Saturday, October 8, 2016

Thoughts on composition ...

Composition is the single most important  thing in Art..Before anything else ....before even values...before colors ...There is an idea , design, hence composition...
We all started with the simplest thing: still life ..I found an interesting analysis by Will kemp.
Keep in mind, he is talking about just one approach, classical , or "worm eye view" and somehow forgot to mention other style of composition like "bird eye view with a very modern, contemporary, close-up idea. Anyway, you can see it for yourself. It's still a great, very informative article..

Are You Making Any of These 7 Compositional Mistakes with Your Still life Paintings?


Saturday, September 24, 2016

An Interesting info for acrylic painters

I just read a very interesting article by James Gurney..As an oil painter using acrylic underpainting and using more and more acrylic in my work, this is a good question to ask ....

Are Acrylics and Other Plastics Decaying?

Acrylics and other plastics are disintegrating, and that's causing a problem for museum conservators.

Everything from space suits to crash test dummies to acrylic paintings by Andy Warhol are showing signs of degradation after as few as two or three decades.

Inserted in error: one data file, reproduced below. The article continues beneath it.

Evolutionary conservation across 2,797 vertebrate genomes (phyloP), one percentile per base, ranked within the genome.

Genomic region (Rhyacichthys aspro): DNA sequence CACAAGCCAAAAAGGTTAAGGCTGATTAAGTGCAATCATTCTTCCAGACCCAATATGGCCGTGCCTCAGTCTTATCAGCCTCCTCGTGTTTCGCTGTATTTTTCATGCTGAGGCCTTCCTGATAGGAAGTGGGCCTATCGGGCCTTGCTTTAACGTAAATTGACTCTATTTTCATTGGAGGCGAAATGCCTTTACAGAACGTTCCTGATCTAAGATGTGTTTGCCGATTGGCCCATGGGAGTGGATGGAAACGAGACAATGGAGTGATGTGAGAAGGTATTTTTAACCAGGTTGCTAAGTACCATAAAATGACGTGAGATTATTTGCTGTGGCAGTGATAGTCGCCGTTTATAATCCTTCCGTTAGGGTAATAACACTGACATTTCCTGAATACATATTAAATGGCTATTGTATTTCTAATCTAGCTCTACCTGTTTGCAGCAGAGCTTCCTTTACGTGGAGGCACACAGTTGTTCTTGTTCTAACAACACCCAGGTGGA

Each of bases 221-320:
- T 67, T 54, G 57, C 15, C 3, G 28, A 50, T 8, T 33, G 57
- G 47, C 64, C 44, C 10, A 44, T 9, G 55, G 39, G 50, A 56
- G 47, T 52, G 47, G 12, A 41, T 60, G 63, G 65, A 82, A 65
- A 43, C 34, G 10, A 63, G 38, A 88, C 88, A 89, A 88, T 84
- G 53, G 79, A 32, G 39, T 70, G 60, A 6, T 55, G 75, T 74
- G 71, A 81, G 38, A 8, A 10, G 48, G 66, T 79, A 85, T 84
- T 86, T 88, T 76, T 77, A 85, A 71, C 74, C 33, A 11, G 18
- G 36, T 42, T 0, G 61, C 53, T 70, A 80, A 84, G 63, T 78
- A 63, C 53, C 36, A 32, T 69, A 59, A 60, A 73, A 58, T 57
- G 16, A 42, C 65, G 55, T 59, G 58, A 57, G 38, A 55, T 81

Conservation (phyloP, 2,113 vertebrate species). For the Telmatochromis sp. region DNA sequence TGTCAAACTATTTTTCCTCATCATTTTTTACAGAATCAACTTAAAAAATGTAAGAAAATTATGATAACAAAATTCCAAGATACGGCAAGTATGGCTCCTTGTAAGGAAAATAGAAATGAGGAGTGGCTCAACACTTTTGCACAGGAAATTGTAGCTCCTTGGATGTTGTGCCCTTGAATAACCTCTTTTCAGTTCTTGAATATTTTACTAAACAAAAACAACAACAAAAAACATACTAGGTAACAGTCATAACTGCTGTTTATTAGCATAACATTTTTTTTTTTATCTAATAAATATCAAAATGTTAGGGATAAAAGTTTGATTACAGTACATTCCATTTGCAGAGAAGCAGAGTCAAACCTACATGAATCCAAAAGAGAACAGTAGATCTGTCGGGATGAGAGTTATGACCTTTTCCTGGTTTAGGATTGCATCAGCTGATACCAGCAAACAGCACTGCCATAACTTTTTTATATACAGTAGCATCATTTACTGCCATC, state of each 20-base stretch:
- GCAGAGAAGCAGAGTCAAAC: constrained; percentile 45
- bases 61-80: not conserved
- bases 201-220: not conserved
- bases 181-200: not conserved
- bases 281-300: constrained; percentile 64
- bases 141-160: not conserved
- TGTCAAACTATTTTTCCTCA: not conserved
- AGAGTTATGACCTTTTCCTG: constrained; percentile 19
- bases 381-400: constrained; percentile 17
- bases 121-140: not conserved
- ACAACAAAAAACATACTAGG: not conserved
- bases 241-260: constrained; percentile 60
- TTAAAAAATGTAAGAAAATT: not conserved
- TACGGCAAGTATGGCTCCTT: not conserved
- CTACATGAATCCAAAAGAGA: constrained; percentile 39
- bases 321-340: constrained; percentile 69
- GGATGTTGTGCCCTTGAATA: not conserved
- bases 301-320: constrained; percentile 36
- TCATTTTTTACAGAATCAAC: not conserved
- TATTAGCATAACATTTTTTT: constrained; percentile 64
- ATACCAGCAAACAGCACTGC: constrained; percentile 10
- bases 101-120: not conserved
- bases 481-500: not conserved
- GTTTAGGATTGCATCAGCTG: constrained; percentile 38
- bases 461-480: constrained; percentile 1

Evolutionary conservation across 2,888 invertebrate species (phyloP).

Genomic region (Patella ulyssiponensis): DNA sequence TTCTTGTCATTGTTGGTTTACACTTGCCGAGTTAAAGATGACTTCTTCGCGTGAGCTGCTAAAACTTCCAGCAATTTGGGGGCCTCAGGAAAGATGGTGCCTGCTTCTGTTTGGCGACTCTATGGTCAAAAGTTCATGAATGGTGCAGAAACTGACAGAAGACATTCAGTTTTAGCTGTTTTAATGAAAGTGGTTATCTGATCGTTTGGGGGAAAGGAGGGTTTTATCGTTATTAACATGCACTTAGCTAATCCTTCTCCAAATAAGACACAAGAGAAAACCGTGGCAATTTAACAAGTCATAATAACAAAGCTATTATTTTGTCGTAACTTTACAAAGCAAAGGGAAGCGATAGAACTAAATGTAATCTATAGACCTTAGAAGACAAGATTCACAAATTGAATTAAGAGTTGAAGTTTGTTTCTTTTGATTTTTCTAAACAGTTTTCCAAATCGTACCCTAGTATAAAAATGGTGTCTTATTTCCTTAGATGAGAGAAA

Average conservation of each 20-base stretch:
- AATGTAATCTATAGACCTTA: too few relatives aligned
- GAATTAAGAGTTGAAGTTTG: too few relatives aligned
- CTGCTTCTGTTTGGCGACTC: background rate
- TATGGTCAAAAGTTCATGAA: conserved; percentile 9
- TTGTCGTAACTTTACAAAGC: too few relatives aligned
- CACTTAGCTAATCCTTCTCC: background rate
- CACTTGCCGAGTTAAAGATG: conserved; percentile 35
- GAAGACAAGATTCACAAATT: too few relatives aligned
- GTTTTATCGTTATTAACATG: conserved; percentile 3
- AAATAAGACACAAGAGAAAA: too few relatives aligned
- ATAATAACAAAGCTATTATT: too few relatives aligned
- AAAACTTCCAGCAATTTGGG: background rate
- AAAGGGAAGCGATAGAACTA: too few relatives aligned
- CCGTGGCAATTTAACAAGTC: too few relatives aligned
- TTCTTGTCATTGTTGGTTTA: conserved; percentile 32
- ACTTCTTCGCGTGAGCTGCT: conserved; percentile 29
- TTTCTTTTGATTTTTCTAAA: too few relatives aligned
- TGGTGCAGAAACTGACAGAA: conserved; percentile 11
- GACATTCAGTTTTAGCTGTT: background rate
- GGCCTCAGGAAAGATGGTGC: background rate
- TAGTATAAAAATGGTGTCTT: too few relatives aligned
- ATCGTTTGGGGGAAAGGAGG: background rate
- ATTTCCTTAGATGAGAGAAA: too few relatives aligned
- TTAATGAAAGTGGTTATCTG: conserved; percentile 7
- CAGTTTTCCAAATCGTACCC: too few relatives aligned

Yvonne Shashoua with a 1970s-era crash-test dummy
that is leaking plasticizer
"Plastic objects are among the most vulnerable found in museums and galleries,” says Matija Strlič, a chemist at the Centre for Sustainable Heritage at University College London.

Depending on how the plastic was formulated, it might discolor, bleach, form a scaly crust, give off foul-smelling gases, leach out acid or sticky liquids, turn to goo, or become brittle and cracked.

According to the April, 2016 issue of Scientific American magazine, exposure to oxygen or ultraviolet light removes the electrons that bind the larger molecules of plastics together.

Lisa Young restores Neil Armstrong's spacesuit (source)
Astronauts' space suits are composed of a variety of materials, including unstable plastics. A New York Times article quoted conservator Mary T. Baker as saying: ''None of these suits will ultimately survive,.' ''In 500 years, there will be the Mona Lisa. But there will not be an Apollo spacesuit.''

Many plastics are composed of a complex mixture of dyes, stabilizers, surfactants, plasticizers, and antioxidants. Those ingredients can affect how the material behaves over time and what should be done to try to stabilize it. Unfortunately, the actual composition of many plastics are not known because the manufacturers kept them secret.

The plastics most prone to degradation are:
• PVC (polyvinyl chloride). PVC was used in crash test dummies, which are now weeping fake blood into display cases.